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Institute for Culture and Ecology (IFCAE) National Study Finds Forest Biodiversity And Harvesters Neglected By Forest Management
Possible major economic and environmental loss
Portland, OR - April 13, 2004 /Send2Press Newswire/ -- Researchers at the nonprofit
Institute for Culture and Ecology based in Portland, Oregon received a grant from the
National Commission on Science for Sustainable Forestry to study the relationship
between biodiversity conservation, forest management, and nontimber forest products
(NTFPs) such as mushrooms, medicinal plants, and floral greens, and thousands of other
wild forest species harvested from the nation's forests. The reports are now
available on the IFCAE website at www.ifcae.org
Anthropologists Eric T. Jones and Kathryn Lynch traveled 37,000 miles across the lower
48 states in a Volkswagen van interviewing hundreds of people who harvest what are
known as "nontimber forest products" to gather the data for this study. They also
surveyed U.S. Forest Service and state forestry managers to find out how they are
managing forests for nontimber forest products.
They discovered that gathering forest
products, an ancient human activity, continues to be of widespread commercial and
noncommercial importance to urban and rural people throughout the country.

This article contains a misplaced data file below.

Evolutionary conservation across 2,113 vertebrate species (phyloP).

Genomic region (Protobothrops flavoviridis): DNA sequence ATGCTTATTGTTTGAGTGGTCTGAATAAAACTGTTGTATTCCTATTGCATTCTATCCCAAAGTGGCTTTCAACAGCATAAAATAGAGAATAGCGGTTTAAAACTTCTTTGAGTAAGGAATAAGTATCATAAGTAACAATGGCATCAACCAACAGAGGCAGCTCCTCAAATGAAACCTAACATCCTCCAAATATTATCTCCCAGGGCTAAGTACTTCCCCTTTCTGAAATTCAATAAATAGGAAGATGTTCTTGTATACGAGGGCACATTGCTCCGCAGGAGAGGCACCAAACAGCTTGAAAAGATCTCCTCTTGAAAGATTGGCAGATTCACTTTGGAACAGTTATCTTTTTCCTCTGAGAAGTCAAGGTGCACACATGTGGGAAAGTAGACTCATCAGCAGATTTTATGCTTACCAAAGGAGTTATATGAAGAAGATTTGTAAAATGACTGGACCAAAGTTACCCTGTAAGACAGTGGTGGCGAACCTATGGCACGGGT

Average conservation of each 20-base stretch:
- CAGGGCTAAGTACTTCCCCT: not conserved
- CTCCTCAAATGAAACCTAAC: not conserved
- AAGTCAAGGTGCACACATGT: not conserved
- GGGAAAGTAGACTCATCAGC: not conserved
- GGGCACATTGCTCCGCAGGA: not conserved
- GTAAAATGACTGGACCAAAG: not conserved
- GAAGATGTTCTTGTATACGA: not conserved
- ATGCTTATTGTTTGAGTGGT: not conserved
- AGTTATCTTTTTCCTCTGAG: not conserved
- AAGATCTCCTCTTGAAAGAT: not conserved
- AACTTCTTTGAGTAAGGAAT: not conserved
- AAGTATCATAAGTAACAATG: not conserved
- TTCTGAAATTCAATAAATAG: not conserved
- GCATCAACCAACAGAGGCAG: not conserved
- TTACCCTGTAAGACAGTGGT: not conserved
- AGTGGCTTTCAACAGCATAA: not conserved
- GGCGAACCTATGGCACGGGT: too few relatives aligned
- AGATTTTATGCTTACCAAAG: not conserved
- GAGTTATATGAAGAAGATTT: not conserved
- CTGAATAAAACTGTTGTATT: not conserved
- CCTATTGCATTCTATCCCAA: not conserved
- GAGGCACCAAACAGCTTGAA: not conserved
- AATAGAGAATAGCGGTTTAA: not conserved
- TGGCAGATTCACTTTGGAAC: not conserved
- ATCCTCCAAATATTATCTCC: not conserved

Harvesters report a loss of critical harvesting habitat and biological diversity, not
from harvesting, but from logging, grazing, development, recreation, and other forest
uses. As one harvester states, "A lot of my good 'seng' (ginseng) ground has been
taken away when they go in and clearcut it. It will take fifty years before anybody
can find 'seng' back in there again."
The study argues that the Forest Service has failed to properly assess the economic
losses, the impacts to harvester livelihoods, and the consequences for biodiversity
protection. Inventorying and monitoring of nontimber forest products is minimal or
non-existent. The reason managers most commonly gave for not doing inventories and
monitoring was lack of funding.
Lynch argues that participatory inventory and
monitoring programs that involve harvesters in data collection, similar to the Audubon
Society Christmas Bird Count, offer one solution to the funding issue.
Not only do NTFPs comprise a significant part of the biological diversity of forest
ecosystems, but given the lack of scientific NTFP research, the many people who
harvest NTFPs part or fulltime have the most knowledge about them. Efforts to
conserve biodiversity are unlikely to succeed unless knowledge about NTFPs, and the
effects on them of various forest management activities such as timber removal,
grazing, prescribed burning, and NTFP harvesting practices, becomes an integral part
of forest management.
The complete reports are available free on the IFCAE website at
Additional Information on IFCAE
The Institute for Culture and Ecology is a nonprofit organization whose mission is to
carry out research and education that contributes to the understanding of cultural and
environmental relationships and natural resource problem solving. Their approach
draws on domestic and international experience, multiple scientific theories, and
qualitative and quantitative methods.
The Institute is internationally recognized for
its cutting-edge research, innovative cross-cultural and interdisciplinary approach,
and the ability to forge solutions to complex cultural and environmental problems.
Source of News:
Institute for Culture and Ecology (IFCAE)
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